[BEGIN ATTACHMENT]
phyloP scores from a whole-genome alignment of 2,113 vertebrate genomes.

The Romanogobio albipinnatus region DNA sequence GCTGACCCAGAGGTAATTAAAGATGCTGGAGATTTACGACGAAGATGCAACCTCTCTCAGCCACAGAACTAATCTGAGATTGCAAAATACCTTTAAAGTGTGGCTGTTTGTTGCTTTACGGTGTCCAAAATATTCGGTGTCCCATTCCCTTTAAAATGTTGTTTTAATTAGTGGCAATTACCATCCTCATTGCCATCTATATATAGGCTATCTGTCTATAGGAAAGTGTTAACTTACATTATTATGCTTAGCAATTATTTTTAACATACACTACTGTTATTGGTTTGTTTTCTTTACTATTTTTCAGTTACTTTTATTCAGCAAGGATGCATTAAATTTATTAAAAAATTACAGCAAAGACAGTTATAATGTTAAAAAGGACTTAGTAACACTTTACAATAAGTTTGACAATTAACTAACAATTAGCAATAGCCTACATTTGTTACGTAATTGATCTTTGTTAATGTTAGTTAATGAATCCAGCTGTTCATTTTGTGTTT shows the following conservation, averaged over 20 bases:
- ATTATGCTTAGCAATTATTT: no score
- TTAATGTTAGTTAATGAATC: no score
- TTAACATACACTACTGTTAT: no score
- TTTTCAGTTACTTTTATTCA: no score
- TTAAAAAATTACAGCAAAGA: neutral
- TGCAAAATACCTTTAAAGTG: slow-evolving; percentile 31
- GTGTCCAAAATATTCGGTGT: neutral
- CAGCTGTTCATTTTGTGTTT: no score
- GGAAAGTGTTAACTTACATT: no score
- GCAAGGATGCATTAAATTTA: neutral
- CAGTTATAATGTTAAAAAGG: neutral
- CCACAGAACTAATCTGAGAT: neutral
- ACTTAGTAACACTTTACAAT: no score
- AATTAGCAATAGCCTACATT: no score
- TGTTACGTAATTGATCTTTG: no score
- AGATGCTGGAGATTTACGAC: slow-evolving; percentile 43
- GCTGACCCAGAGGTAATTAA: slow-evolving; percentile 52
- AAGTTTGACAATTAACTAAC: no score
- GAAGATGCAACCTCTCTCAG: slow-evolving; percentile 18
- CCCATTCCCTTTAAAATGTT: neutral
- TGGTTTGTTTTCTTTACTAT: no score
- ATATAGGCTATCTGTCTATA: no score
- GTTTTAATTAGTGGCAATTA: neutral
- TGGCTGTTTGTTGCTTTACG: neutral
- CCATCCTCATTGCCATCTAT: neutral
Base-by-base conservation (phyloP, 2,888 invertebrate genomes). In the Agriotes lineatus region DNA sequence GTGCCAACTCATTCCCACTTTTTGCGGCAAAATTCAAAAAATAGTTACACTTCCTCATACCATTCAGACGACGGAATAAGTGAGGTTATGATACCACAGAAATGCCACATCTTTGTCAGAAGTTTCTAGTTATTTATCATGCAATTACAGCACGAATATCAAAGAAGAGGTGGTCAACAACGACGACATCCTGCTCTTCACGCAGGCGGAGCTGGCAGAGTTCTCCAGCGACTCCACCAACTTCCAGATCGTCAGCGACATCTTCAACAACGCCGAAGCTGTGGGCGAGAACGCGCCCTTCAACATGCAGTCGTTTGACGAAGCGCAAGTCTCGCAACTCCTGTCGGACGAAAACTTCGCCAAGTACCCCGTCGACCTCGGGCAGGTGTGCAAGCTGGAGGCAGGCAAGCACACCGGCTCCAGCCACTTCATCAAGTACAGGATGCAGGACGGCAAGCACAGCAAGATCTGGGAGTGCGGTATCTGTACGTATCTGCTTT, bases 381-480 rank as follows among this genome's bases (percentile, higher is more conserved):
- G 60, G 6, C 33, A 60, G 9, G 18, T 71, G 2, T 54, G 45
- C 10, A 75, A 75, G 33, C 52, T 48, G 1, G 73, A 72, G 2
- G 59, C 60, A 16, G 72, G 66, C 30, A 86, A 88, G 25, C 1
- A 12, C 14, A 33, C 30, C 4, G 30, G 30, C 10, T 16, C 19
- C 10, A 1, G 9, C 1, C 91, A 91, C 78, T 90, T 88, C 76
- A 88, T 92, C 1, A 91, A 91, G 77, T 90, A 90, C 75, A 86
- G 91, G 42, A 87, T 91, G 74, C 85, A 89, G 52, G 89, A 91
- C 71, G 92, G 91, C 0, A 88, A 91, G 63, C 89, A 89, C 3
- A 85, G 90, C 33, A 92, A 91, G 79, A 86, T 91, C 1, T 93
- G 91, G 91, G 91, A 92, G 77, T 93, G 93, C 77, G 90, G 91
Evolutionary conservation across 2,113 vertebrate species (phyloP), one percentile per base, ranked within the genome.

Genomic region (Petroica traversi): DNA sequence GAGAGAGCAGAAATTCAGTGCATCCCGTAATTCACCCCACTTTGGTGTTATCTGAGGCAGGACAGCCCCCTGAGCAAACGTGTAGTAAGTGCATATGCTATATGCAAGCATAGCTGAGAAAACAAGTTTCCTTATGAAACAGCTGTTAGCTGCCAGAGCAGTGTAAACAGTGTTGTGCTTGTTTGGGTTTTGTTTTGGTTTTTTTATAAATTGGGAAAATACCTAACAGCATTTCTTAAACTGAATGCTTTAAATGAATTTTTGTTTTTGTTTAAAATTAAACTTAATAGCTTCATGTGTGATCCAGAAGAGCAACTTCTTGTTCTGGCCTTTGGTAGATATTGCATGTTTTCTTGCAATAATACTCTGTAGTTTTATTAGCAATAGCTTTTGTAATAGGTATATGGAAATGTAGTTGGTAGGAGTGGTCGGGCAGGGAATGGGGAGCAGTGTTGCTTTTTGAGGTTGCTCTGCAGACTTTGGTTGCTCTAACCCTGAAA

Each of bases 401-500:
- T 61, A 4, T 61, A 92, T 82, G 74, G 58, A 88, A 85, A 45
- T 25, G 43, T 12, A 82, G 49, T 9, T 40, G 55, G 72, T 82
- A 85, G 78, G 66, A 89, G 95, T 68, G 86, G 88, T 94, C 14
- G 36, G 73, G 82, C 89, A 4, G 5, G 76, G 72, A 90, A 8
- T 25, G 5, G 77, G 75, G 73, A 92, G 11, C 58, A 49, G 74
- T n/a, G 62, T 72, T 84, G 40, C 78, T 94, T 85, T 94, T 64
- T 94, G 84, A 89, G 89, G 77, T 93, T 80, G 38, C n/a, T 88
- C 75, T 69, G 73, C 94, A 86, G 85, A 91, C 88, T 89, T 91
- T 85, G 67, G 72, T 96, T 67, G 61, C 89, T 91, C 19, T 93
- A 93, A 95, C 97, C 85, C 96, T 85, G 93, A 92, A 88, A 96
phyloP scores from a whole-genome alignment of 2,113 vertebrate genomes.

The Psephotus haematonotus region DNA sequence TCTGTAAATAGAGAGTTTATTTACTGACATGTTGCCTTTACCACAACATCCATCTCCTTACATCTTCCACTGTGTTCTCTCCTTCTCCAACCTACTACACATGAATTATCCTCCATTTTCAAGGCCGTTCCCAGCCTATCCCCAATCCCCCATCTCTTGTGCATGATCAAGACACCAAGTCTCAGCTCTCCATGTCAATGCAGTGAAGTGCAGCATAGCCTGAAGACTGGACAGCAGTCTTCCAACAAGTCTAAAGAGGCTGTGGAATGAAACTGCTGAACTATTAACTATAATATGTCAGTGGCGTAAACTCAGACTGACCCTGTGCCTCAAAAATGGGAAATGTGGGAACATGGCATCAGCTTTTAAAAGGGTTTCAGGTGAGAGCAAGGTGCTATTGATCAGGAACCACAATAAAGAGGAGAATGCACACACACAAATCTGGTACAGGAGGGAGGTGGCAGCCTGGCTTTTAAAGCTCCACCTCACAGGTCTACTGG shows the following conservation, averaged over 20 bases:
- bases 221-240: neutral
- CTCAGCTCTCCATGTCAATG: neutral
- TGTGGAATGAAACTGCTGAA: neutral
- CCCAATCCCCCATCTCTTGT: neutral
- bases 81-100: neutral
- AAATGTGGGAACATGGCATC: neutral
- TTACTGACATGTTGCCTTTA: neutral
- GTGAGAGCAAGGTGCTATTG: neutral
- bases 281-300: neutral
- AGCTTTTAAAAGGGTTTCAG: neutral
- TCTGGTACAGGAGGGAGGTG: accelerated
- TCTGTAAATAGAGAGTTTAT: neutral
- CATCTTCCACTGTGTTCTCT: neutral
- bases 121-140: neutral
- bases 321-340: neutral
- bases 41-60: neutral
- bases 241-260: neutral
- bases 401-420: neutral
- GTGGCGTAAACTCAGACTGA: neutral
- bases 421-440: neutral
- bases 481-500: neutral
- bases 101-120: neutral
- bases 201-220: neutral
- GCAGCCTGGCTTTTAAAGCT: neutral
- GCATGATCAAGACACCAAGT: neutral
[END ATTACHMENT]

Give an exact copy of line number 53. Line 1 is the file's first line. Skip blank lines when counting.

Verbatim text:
The Psephotus haematonotus region DNA sequence TCTGTAAATAGAGAGTTTATTTACTGACATGTTGCCTTTACCACAACATCCATCTCCTTACATCTTCCACTGTGTTCTCTCCTTCTCCAACCTACTACACATGAATTATCCTCCATTTTCAAGGCCGTTCCCAGCCTATCCCCAATCCCCCATCTCTTGTGCATGATCAAGACACCAAGTCTCAGCTCTCCATGTCAATGCAGTGAAGTGCAGCATAGCCTGAAGACTGGACAGCAGTCTTCCAACAAGTCTAAAGAGGCTGTGGAATGAAACTGCTGAACTATTAACTATAATATGTCAGTGGCGTAAACTCAGACTGACCCTGTGCCTCAAAAATGGGAAATGTGGGAACATGGCATCAGCTTTTAAAAGGGTTTCAGGTGAGAGCAAGGTGCTATTGATCAGGAACCACAATAAAGAGGAGAATGCACACACACAAATCTGGTACAGGAGGGAGGTGGCAGCCTGGCTTTTAAAGCTCCACCTCACAGGTCTACTGG shows the following conservation, averaged over 20 bases: